This year I had the privilege of shooting Formula Drift again for Drifted.com. Things went in a whole new direction photography wise, I had access to a 5D MkIII this year, and didn't use it. I used to own a 7D and L lenses, and that's what I used last year to cover the event, but I sold it all recently.
Click the images to view full size.
Probably ~90% of media at the event were using Canon or Nikon, and the small percentage of people using Sony, RED, etc, I was probably the only photographer using a mirrorless camera as a main body. Many factors played into a decision I made a couple of months ago, and my main camera now is a Fuji XT1. All the photos in this post were taken with this amazing camera, and 2 Fuji lenses. I also had a large battery grip attached to give it some more stability, as it's is a pretty small camera without it.
The camera game is changing, large cameras needing to house a mirror system are slowly being creeped up upon by the mirrorless tech. The Fuji XT1 is part of Fuji's new line of semi-Pro level cameras. There are plenty of professionals making their living on the FUji X system, and their cameras and lenses deliver more than I had hoped for.
Image quality is, in short, incredible. Fuji's X-Trans sensor packs the quality, and while 16 megapixels its not something totally impressive, I have no problem cropping and printing large. I still crop every photo I take to some extent, whether it's rotating a single degree or my usual 16:9 crop I've become fond of. The retro styling and the abundance of dials on the camera makes you slow down your shooting a bit so I find I'm not cropping in too much in post. At least that's what I've found.
The camera itself packs a APSC sized sensor, and with a crop factor of 1.5, it's actually slightly larger than my former Canon 7D. I've actually shot a local drift event on a Panasonic GF1, which uses a smaller micro 4/3 sized sensor, which came out years ago. Managed some great photos with that M43 camera, and I knew the Fuji would blow it away. It's all about that large sensor size, and the XT1 delivers.
The first area of the track I went to when I arrived at the event was the 5/8th bank. Shots were a breeze, on both manual and automatic focus, as long as you've a steady hand. My only gripe is when panning whilst shooting and rapid fire, the slight delay in the viewfinder sometimes messes with your left to right rotation.
I got used to it after a while and learned to anticipate shots I wanted and adjusted accordingly. It's kinda hard to describe without seeing it first hand, but since you're looking through the sensor and not the lens like you would with an SLR, it throws you off a bit with the slightest delay and black viewfinder. That in turn will lower your keeper rate of sharp photos, but memory cards and batteries were of little issue that day.
I was using continuous focus for a majority of the shots that had movement, there were a few times where I would manualy set my focus and pan to get a specific shot. The continuous focus is very good, better than I expected.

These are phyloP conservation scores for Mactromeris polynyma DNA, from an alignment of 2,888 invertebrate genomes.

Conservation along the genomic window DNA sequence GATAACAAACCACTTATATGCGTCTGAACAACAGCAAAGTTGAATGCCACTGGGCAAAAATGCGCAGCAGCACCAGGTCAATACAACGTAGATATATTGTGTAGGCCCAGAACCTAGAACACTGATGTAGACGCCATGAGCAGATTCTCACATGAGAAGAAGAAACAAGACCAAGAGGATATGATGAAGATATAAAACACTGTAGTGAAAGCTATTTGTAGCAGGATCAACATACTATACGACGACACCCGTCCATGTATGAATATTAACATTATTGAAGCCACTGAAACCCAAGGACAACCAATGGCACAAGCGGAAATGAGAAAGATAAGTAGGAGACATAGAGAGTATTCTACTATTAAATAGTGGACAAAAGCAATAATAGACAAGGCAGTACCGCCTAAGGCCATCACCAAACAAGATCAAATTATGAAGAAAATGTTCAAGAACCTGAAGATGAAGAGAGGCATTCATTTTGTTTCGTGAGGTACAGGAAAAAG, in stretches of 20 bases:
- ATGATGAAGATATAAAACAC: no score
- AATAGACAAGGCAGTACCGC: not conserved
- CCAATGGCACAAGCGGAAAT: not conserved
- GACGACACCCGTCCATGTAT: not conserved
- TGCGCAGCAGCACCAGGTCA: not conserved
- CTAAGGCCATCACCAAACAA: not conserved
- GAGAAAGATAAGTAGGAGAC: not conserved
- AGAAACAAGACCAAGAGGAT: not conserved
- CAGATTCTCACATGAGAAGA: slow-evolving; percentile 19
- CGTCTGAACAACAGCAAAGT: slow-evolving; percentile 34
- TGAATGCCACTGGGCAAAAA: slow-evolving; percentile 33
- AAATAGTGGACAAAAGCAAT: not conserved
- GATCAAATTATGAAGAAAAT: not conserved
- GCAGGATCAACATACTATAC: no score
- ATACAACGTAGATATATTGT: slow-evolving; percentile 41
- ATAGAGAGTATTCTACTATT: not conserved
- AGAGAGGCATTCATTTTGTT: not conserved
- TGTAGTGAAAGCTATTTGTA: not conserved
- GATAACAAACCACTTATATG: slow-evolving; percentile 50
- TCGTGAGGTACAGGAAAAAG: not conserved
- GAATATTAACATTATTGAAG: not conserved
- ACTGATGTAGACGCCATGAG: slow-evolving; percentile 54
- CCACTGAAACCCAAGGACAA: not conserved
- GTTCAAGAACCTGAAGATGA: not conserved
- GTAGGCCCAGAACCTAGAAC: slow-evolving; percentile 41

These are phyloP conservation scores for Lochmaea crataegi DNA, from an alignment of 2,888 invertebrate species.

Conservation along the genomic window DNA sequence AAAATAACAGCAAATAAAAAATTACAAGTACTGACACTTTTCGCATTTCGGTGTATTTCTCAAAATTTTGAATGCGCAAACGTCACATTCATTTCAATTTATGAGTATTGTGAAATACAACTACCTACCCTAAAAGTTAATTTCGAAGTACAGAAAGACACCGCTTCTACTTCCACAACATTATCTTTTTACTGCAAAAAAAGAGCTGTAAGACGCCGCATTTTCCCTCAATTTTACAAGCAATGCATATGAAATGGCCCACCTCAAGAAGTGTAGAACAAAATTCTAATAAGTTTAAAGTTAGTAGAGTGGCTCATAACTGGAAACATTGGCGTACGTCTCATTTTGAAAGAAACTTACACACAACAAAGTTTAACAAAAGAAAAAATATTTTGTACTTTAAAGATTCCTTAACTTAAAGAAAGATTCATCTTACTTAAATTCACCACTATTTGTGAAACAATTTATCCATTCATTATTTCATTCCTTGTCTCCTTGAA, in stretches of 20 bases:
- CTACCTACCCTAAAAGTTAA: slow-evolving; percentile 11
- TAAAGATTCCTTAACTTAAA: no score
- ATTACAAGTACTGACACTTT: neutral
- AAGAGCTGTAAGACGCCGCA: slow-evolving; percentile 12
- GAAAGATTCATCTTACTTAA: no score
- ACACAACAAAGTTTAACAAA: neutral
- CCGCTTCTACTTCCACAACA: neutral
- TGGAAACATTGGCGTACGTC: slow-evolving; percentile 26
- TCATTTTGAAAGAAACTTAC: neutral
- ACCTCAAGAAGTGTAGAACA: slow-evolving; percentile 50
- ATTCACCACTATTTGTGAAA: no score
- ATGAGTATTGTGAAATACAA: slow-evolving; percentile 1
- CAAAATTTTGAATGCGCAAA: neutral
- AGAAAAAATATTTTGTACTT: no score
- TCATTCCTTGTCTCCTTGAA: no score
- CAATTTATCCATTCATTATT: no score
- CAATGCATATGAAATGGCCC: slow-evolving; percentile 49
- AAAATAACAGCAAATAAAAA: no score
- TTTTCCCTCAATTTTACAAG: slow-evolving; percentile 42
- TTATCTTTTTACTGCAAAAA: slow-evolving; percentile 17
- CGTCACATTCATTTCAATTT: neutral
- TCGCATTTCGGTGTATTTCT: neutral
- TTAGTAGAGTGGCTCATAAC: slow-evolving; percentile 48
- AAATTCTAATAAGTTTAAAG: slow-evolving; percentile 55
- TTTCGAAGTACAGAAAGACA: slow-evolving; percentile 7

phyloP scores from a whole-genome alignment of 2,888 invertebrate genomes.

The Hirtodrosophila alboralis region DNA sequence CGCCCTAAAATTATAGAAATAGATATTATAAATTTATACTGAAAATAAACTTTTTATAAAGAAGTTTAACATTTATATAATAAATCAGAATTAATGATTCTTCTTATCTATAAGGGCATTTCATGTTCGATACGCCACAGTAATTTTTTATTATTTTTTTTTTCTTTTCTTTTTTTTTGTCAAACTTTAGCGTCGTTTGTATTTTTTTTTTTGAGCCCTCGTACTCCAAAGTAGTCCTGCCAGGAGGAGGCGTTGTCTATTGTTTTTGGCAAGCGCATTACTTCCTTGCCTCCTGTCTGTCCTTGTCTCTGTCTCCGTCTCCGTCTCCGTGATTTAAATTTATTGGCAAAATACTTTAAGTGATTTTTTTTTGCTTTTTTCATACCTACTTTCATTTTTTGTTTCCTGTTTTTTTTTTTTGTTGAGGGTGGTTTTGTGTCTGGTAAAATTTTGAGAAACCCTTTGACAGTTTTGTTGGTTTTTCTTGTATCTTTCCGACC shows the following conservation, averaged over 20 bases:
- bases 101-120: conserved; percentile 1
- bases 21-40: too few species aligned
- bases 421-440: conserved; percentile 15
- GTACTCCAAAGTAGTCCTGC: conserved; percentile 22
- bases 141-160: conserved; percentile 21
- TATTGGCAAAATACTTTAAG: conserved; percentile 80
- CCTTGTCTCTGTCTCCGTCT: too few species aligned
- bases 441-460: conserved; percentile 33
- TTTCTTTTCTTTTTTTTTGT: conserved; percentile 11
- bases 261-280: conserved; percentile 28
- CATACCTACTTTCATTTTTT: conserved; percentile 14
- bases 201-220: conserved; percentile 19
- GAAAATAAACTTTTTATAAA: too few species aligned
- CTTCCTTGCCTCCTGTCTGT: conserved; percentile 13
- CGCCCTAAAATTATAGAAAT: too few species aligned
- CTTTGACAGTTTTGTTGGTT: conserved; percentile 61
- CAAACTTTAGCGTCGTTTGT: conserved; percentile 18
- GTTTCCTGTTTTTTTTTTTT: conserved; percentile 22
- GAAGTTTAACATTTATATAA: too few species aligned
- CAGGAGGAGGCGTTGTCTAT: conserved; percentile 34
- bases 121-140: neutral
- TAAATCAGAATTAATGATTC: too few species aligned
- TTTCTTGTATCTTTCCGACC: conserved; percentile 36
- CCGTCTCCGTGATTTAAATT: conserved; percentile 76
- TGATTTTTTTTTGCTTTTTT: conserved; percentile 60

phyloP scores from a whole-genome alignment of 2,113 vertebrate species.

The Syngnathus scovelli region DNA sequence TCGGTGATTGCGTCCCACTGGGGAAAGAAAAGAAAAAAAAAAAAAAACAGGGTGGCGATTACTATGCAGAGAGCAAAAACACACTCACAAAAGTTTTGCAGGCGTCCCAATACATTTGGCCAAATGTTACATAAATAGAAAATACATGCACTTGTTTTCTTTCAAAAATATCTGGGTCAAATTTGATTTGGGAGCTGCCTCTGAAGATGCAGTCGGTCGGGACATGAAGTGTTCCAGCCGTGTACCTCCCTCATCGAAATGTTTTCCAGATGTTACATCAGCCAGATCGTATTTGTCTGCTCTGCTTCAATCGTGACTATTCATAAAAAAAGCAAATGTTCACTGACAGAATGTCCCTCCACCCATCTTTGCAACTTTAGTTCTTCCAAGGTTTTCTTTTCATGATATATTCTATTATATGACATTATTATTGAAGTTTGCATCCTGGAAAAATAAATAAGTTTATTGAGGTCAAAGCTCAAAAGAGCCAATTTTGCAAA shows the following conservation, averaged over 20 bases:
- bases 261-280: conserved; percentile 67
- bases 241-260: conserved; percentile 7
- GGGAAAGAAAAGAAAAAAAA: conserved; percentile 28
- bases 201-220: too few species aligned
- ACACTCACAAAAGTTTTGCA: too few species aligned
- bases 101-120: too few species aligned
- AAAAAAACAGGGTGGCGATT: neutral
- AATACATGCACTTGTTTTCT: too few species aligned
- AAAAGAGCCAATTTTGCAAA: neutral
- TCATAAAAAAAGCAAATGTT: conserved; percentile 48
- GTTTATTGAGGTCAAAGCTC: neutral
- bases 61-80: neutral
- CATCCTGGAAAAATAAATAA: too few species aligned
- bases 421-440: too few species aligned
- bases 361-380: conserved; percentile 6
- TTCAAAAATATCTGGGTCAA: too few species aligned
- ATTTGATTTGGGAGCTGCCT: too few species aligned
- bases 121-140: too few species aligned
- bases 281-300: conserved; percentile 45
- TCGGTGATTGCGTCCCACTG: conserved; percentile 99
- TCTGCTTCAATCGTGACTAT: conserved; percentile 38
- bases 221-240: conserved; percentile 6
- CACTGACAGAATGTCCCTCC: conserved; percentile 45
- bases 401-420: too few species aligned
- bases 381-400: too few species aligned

As far as shutter speed goes, I was playing it safe for the most part, 1/125th is where I usually keep it at for bank shots when I want the blur, but also want a guaranteed sharp photo. A couple of my photo friends were playing the shutter speed game, I went down to 1/60th and got a few good shots. I was switching between manual focus and continous focus, with good results from both. Both photos above were shot at 1/60th.
I'm definitely shooting a lot more to attain a sharp photo and throwing away a lot more blurry photos, but the shots that come out sharp blew me away at first. Comparing to last year when I was still shooting Canon, the shots that ARE sharp and in focus are sharper and more in focus than some of my favorite shots done on my 7D.
Focusing in the infield when cars are coming at you really shows the power of the autofocus, I was able to get shots I wasn't able to in previous years using Sigma/Canon lenses. Could be technique or lens choice, but the autofocus on the XT1 is impressively fast on moving subjects! I'll mention again how impressed I was with the continuous focus, specially for shots like below where the car is basically coming straight toward you.
The camera does kill batteries pretty quickly, I shot around 4,000 images total, and went through about 8-10 batteries. 300-350 shots per battery is what I was expecting based on reviews of the camera I had read.
So, is the Fuji XT-1 a sports camera? No, not really. Could it be considered an entry level sports shooter? I'd be hesitant, and definitely say no to an entry level shooter. Get a Canon SLR. But for someone like myself who's been photographing for a while and knows the ins and outs of what to do and what not to do, and when, it works fantastic. The size factor doesn't take much away from the camera, and still packs more useful features than Canon ever put in their SLRs. Just be prepared to stock up on batteries. I shot around 4K images and went through about 10 or so over the course of the 3 days I was covering Formula Drift.
In closing, The Fuji takes everything you love about digital and film photography and combines it in a small compact package that doesn't compromise on image quality or functionality. It's got its quirks, but I don't miss Canon one bit, nor did I ever expect I would leave and be so happy with Fuji and mirrorless. the pros far outweigh the cons, which amount to little.
Read more about the Fuji XT1 - http://www.fujifilm.com/products/digital_cameras/x/fujifilm_x_t1
Drifted.com Blog Post: http://www.drifted.com/event-formula-drift-round-5-a-photo-story